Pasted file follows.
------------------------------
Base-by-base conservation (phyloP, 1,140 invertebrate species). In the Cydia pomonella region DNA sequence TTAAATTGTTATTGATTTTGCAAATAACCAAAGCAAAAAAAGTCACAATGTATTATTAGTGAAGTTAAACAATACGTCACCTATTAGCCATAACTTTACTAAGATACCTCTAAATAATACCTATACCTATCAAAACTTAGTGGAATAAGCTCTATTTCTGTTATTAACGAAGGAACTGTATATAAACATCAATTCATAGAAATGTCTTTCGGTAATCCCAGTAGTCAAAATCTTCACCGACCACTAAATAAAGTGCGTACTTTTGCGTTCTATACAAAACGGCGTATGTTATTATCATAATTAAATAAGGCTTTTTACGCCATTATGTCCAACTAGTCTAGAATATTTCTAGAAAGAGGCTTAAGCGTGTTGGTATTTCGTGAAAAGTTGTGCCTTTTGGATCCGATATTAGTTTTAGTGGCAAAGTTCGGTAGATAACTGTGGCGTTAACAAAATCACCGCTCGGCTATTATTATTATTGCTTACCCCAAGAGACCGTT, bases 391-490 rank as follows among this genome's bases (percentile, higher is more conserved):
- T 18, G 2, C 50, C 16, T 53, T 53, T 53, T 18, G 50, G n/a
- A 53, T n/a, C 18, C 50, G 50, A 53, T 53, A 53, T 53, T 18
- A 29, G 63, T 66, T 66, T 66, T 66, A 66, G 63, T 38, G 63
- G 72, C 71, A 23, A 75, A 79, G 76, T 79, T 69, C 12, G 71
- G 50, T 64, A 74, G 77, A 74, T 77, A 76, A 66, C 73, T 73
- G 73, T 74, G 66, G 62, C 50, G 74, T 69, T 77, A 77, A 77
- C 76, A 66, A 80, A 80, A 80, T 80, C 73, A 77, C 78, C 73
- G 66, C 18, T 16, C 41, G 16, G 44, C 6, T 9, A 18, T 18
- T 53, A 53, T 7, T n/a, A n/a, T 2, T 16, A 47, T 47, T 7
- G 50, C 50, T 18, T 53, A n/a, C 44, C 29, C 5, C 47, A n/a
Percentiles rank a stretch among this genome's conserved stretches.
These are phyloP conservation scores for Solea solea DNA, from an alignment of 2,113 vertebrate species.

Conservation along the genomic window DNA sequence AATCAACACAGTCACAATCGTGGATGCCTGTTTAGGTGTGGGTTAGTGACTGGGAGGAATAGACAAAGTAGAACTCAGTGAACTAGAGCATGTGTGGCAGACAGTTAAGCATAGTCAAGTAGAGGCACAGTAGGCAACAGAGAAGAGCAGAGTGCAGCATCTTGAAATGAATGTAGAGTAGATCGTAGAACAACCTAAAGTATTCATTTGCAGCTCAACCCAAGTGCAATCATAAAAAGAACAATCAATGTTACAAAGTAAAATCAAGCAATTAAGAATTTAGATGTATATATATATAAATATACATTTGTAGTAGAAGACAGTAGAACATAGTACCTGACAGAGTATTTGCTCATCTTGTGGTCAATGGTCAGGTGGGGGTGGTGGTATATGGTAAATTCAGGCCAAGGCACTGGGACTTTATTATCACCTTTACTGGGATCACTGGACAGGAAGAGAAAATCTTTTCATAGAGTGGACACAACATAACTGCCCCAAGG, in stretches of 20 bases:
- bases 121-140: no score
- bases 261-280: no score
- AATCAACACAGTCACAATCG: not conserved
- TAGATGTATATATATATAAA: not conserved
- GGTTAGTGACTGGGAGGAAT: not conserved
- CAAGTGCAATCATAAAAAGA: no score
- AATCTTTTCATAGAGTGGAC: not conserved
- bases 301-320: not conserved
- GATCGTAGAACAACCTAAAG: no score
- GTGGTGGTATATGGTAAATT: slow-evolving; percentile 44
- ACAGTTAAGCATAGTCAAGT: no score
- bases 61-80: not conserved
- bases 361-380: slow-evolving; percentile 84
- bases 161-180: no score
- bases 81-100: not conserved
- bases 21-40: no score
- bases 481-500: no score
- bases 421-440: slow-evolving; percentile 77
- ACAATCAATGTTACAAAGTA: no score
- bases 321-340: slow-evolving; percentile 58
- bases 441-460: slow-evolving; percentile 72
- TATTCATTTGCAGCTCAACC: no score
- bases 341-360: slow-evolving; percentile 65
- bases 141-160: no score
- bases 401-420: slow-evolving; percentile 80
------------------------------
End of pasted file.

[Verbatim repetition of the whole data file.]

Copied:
Base-by-base conservation (phyloP, 1,140 invertebrate species). In the Cydia pomonella region DNA sequence TTAAATTGTTATTGATTTTGCAAATAACCAAAGCAAAAAAAGTCACAATGTATTATTAGTGAAGTTAAACAATACGTCACCTATTAGCCATAACTTTACTAAGATACCTCTAAATAATACCTATACCTATCAAAACTTAGTGGAATAAGCTCTATTTCTGTTATTAACGAAGGAACTGTATATAAACATCAATTCATAGAAATGTCTTTCGGTAATCCCAGTAGTCAAAATCTTCACCGACCACTAAATAAAGTGCGTACTTTTGCGTTCTATACAAAACGGCGTATGTTATTATCATAATTAAATAAGGCTTTTTACGCCATTATGTCCAACTAGTCTAGAATATTTCTAGAAAGAGGCTTAAGCGTGTTGGTATTTCGTGAAAAGTTGTGCCTTTTGGATCCGATATTAGTTTTAGTGGCAAAGTTCGGTAGATAACTGTGGCGTTAACAAAATCACCGCTCGGCTATTATTATTATTGCTTACCCCAAGAGACCGTT, bases 391-490 rank as follows among this genome's bases (percentile, higher is more conserved):
- T 18, G 2, C 50, C 16, T 53, T 53, T 53, T 18, G 50, G n/a
- A 53, T n/a, C 18, C 50, G 50, A 53, T 53, A 53, T 53, T 18
- A 29, G 63, T 66, T 66, T 66, T 66, A 66, G 63, T 38, G 63
- G 72, C 71, A 23, A 75, A 79, G 76, T 79, T 69, C 12, G 71
- G 50, T 64, A 74, G 77, A 74, T 77, A 76, A 66, C 73, T 73
- G 73, T 74, G 66, G 62, C 50, G 74, T 69, T 77, A 77, A 77
- C 76, A 66, A 80, A 80, A 80, T 80, C 73, A 77, C 78, C 73
- G 66, C 18, T 16, C 41, G 16, G 44, C 6, T 9, A 18, T 18
- T 53, A 53, T 7, T n/a, A n/a, T 2, T 16, A 47, T 47, T 7
- G 50, C 50, T 18, T 53, A n/a, C 44, C 29, C 5, C 47, A n/a
Percentiles rank a stretch among this genome's conserved stretches.
These are phyloP conservation scores for Solea solea DNA, from an alignment of 2,113 vertebrate species.

Conservation along the genomic window DNA sequence AATCAACACAGTCACAATCGTGGATGCCTGTTTAGGTGTGGGTTAGTGACTGGGAGGAATAGACAAAGTAGAACTCAGTGAACTAGAGCATGTGTGGCAGACAGTTAAGCATAGTCAAGTAGAGGCACAGTAGGCAACAGAGAAGAGCAGAGTGCAGCATCTTGAAATGAATGTAGAGTAGATCGTAGAACAACCTAAAGTATTCATTTGCAGCTCAACCCAAGTGCAATCATAAAAAGAACAATCAATGTTACAAAGTAAAATCAAGCAATTAAGAATTTAGATGTATATATATATAAATATACATTTGTAGTAGAAGACAGTAGAACATAGTACCTGACAGAGTATTTGCTCATCTTGTGGTCAATGGTCAGGTGGGGGTGGTGGTATATGGTAAATTCAGGCCAAGGCACTGGGACTTTATTATCACCTTTACTGGGATCACTGGACAGGAAGAGAAAATCTTTTCATAGAGTGGACACAACATAACTGCCCCAAGG, in stretches of 20 bases:
- bases 121-140: no score
- bases 261-280: no score
- AATCAACACAGTCACAATCG: not conserved
- TAGATGTATATATATATAAA: not conserved
- GGTTAGTGACTGGGAGGAAT: not conserved
- CAAGTGCAATCATAAAAAGA: no score
- AATCTTTTCATAGAGTGGAC: not conserved
- bases 301-320: not conserved
- GATCGTAGAACAACCTAAAG: no score
- GTGGTGGTATATGGTAAATT: slow-evolving; percentile 44
- ACAGTTAAGCATAGTCAAGT: no score
- bases 61-80: not conserved
- bases 361-380: slow-evolving; percentile 84
- bases 161-180: no score
- bases 81-100: not conserved
- bases 21-40: no score
- bases 481-500: no score
- bases 421-440: slow-evolving; percentile 77
- ACAATCAATGTTACAAAGTA: no score
- bases 321-340: slow-evolving; percentile 58
- bases 441-460: slow-evolving; percentile 72
- TATTCATTTGCAGCTCAACC: no score
- bases 341-360: slow-evolving; percentile 65
- bases 141-160: no score
- bases 401-420: slow-evolving; percentile 80